I looked around the room: a bowling alley rented out so that these high-class folk could suck down drink, food, and each other’s inflated egos. It looked like a big snake swallowing its own tail for sustenance. All these Hollywood heavy- and lightweights posing and preening like horses at an auction. Each day for these people is just another forum to sell themselves and their ugly souls to the highest bidder. It’s not good enough that they rent out and own all the fancy places in town, but now they feel the need to shutdown one of the last vestiges for the common person: the bowling alley. I didn’t realize the acid would make me so cynical.
“What the hell is wrong with you people,” I said loudly enough that the costume designer and casting director turned and stared at me. I wouldn’t have been so scared except for the fact that their bodies stayed straight while their necks cracked and popped to spin backwards like The Exorcist. I knew the first stages of the acid were going to be brutal, but this was getting intense.
The entire crowd of people before me had peeled off their skin, letting their glossy exoskeletons rub up against each other. They all began dancing and rubbing upon one another with the same jerky movements Piper had displayed. Piper, in fact, was easily distinguishable among the other flesh bags; her slimy carcass still had on the awful sundress she arrived wearing. I figured if you’re going to take off your skin, at least take that hideous garment off with it as well. Her bodily fluids had already begun seeping through the smock, making it stick like wet paper to her frame.
I turned to see the bartender staring at me. It wasn’t the gentle “how can I help you?” stare I had received from her earlier, it was more like the “what the hell is happening to your face” stare given to people with high amounts of intoxicants in their system. It was then that I began noticing the strange effects this strain of LSD had on my face. One side of my mouth was crooked with a half-cocked smile while the other was in a downright pout as if I was going through an extreme bout of Bell’s Palsy, one I was apparently happy to receive. I quickly asked someone to take me home to end this nightmarish chapter and hide under my bed sheets for the rest of the night.
My next piece of business was to find a job. I had already secured a weekend gig working at a vitamin shop in the city, but I needed something during the week to not only supplement my income, but further my goal of integrating into New Mexico’s picture trade. Uncle Roberto gave me the phone number of New Mexico’s film office liaison. I hounded her and sent her my resume twice a week until she finally let up. My first job was to be a production assistant on an infomercial for a used car lot.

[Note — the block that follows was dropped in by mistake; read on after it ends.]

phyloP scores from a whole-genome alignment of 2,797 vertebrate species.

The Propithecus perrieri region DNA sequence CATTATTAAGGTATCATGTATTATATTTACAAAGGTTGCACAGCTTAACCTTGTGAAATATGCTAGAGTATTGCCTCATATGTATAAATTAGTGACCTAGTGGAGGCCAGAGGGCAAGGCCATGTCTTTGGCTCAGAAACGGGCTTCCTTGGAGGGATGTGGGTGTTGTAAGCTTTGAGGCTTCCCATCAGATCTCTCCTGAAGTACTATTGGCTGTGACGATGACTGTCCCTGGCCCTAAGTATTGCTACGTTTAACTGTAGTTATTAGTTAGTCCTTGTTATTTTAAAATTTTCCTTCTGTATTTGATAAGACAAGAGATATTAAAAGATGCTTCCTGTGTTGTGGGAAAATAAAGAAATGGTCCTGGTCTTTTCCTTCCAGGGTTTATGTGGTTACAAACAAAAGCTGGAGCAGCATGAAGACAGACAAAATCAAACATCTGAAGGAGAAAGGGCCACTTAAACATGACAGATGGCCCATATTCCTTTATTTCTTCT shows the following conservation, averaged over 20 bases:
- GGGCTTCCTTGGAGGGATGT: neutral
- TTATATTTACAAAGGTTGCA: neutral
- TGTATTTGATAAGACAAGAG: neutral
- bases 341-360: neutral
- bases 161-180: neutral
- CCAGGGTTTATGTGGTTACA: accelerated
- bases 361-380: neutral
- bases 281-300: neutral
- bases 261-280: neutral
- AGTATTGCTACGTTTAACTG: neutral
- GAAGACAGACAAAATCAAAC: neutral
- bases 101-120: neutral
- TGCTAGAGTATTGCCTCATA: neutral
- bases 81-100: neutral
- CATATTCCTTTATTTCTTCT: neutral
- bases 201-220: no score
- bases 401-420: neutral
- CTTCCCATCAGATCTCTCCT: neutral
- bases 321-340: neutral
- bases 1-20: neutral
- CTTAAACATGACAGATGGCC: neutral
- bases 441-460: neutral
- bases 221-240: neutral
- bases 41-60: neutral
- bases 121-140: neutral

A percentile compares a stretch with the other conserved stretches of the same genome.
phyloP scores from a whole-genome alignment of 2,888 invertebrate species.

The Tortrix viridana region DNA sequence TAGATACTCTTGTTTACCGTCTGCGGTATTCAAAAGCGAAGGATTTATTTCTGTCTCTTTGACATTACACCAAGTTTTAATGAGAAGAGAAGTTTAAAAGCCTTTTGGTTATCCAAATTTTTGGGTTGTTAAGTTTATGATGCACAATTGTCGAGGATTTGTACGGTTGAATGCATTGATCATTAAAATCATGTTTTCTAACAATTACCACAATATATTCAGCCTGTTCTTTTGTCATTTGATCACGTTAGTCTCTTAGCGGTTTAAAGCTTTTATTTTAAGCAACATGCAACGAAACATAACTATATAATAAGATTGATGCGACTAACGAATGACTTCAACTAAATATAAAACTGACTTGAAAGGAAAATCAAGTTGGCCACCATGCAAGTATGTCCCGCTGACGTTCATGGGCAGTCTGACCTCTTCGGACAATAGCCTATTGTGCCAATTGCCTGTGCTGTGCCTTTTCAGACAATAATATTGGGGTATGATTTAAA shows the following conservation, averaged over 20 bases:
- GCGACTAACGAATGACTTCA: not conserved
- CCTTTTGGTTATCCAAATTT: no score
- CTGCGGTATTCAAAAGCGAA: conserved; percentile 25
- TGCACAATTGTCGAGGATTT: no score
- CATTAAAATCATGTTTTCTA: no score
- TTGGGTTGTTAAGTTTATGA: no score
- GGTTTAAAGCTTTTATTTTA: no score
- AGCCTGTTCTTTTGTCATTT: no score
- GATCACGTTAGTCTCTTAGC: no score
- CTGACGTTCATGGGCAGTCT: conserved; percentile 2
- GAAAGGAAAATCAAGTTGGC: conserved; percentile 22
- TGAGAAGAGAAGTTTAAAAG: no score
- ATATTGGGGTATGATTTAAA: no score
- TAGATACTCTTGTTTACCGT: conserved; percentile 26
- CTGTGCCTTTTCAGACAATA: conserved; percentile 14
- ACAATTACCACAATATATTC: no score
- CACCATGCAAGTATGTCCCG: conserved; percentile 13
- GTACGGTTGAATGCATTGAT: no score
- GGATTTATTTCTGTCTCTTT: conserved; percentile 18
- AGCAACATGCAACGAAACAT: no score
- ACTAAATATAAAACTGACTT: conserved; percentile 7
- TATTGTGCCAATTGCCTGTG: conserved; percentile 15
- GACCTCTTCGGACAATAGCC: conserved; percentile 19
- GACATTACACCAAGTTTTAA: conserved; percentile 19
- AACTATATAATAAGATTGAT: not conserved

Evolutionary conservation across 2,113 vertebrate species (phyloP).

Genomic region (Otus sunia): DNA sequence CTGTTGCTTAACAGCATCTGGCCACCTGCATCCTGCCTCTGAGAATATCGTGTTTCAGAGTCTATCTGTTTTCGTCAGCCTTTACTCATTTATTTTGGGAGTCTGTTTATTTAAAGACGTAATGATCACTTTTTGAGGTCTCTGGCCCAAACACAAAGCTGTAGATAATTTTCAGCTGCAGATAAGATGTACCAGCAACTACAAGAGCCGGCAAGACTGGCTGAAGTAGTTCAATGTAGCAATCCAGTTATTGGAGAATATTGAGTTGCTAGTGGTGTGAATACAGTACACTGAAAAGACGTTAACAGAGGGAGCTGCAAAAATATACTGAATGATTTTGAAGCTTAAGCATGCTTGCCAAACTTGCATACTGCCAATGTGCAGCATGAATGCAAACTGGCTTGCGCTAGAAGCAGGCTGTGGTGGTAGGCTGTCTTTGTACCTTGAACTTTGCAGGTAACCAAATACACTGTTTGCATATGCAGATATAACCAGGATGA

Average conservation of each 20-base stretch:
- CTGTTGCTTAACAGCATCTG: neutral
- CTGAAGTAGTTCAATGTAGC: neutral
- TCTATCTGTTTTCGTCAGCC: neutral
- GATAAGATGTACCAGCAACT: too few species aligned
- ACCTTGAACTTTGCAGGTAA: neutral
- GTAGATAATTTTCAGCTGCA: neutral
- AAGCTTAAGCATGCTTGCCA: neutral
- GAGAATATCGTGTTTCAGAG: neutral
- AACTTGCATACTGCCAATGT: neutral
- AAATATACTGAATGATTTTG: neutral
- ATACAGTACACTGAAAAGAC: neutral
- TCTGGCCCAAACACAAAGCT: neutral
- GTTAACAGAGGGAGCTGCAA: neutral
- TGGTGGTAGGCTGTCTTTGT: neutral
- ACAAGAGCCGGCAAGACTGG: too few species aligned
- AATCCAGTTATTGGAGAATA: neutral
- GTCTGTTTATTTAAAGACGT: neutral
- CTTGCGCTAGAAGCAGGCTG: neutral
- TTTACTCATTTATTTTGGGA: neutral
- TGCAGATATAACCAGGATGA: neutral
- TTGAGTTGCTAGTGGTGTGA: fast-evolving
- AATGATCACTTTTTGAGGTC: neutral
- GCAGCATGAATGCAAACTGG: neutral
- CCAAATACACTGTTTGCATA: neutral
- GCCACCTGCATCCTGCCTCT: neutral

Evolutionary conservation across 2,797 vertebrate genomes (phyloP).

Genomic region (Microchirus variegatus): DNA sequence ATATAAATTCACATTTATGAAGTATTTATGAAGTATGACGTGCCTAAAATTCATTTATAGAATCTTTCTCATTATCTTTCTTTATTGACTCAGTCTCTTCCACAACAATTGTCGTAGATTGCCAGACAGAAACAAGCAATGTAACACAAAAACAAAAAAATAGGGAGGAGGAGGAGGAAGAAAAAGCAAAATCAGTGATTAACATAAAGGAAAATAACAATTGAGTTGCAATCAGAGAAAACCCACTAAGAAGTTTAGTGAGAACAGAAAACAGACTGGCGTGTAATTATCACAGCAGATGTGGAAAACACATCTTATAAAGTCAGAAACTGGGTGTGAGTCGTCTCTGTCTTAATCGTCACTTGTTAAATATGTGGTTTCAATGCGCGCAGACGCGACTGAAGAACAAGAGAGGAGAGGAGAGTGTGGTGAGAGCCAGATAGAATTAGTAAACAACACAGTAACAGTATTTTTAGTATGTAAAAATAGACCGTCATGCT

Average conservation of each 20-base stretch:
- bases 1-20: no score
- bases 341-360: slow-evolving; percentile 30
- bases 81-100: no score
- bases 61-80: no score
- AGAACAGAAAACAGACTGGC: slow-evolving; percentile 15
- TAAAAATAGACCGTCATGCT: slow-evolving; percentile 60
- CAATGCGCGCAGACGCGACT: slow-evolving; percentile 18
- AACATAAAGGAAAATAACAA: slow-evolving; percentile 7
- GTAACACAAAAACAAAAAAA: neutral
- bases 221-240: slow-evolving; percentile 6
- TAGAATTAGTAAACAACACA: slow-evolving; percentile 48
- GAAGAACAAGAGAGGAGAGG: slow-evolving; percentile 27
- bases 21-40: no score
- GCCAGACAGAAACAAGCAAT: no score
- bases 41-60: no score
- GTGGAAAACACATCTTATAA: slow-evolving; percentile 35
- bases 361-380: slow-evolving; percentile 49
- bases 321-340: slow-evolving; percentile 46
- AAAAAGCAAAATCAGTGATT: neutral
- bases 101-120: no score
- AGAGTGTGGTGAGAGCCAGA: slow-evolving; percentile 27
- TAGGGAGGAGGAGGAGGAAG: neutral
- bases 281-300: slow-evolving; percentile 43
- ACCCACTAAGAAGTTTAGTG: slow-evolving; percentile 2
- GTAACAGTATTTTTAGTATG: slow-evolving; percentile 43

I arrived at the lot located next to one of the two amusement parks located in the area. The sun beat down on me as I parked my-poetry mobile and walked up to the man holding the very heavy, expensive looking camera taking stock footage of the vehicles.
“Hey,” he said, “you must be Daniel.”
“Dariel,” I corrected, “what do you need me to do?”
“Basically, you’re gonna be helping us white-balance, set up lighting, and wrangling extras.”
The cameraman, John, then introduced me to the star of the show: a middle aged, orange-tanned man with the hair of Wayne Newton except with less hair. His teeth were white enough to white-balance the camera, and his face looked like raw leather hide; I was immediately disgusted with him. Despite my judgments, he seemed to be nice enough, albeit arrogant and self-absorbed. As we filmed throughout the day, he insisted on improvising his monologues in front of the vehicles as if this were his masterpiece of video; a Fellini of used car lots.
Then the unthinkable happened: they had ran out of testimonials. You know, those people you see on television explaining the wonders of foresaid product or service.
“I don’t know how I lived without it!”
“Things were most difficult without this product.”
“My husband asked me to buy one and I haven’t looked back ever since.”
Up until this point, we had actually used people that were satisfied with their car purchases at this establishment. But, after two couples declined to show up at their scheduled interview times, we had to improvise. The host, in all of his orange glory, turned to me and asked if I could act as if I had purchased a car here and was incredibly satisfied. I agreed.
So, there I sat in front of the camera that I had help set up all day long, saying, “Dr. Trade is a madman!” towards the lens. Several takes later, and I had completed my duty to the production. Little did I know that this day would haunt me for the rest of my time in New Mexico.
From my previous job, I was able to procure a gig as a production assistant on a film starring Charlize Theron and Woody Harrelson called North Country. It was the story of the first-ever class action lawsuit by a woman upon a large corporation due to sexual harassment. True to her career, Charlize was forced to look as ugly as a supermodel from South Africa could look. The shoot took place mostly in Santé Fe, but was relocated to Albuquerque for the courtroom scenes for which I was hired. My prestigious job was to operate the elevator taking the cast and crew from the parking lot to the courtrooms. Later, they allowed me to lay down cardboard for the dollies so they did not tear up the carpet inside the courtrooms. I had perhaps the worst job on the set, but I didn’t let that affect my performance. I was focused on conversing with everyone on the set.
“Nice sandals,” I said to Charlize.
“Yup,” she responded without breaking her gaze with the elevator’s buttons.
“Good luck,” I said as we reached the floor.
“Mm hm,” she said.
Okay, so maybe we didn’t converse as much as I imagined, but at least the afterparty was good.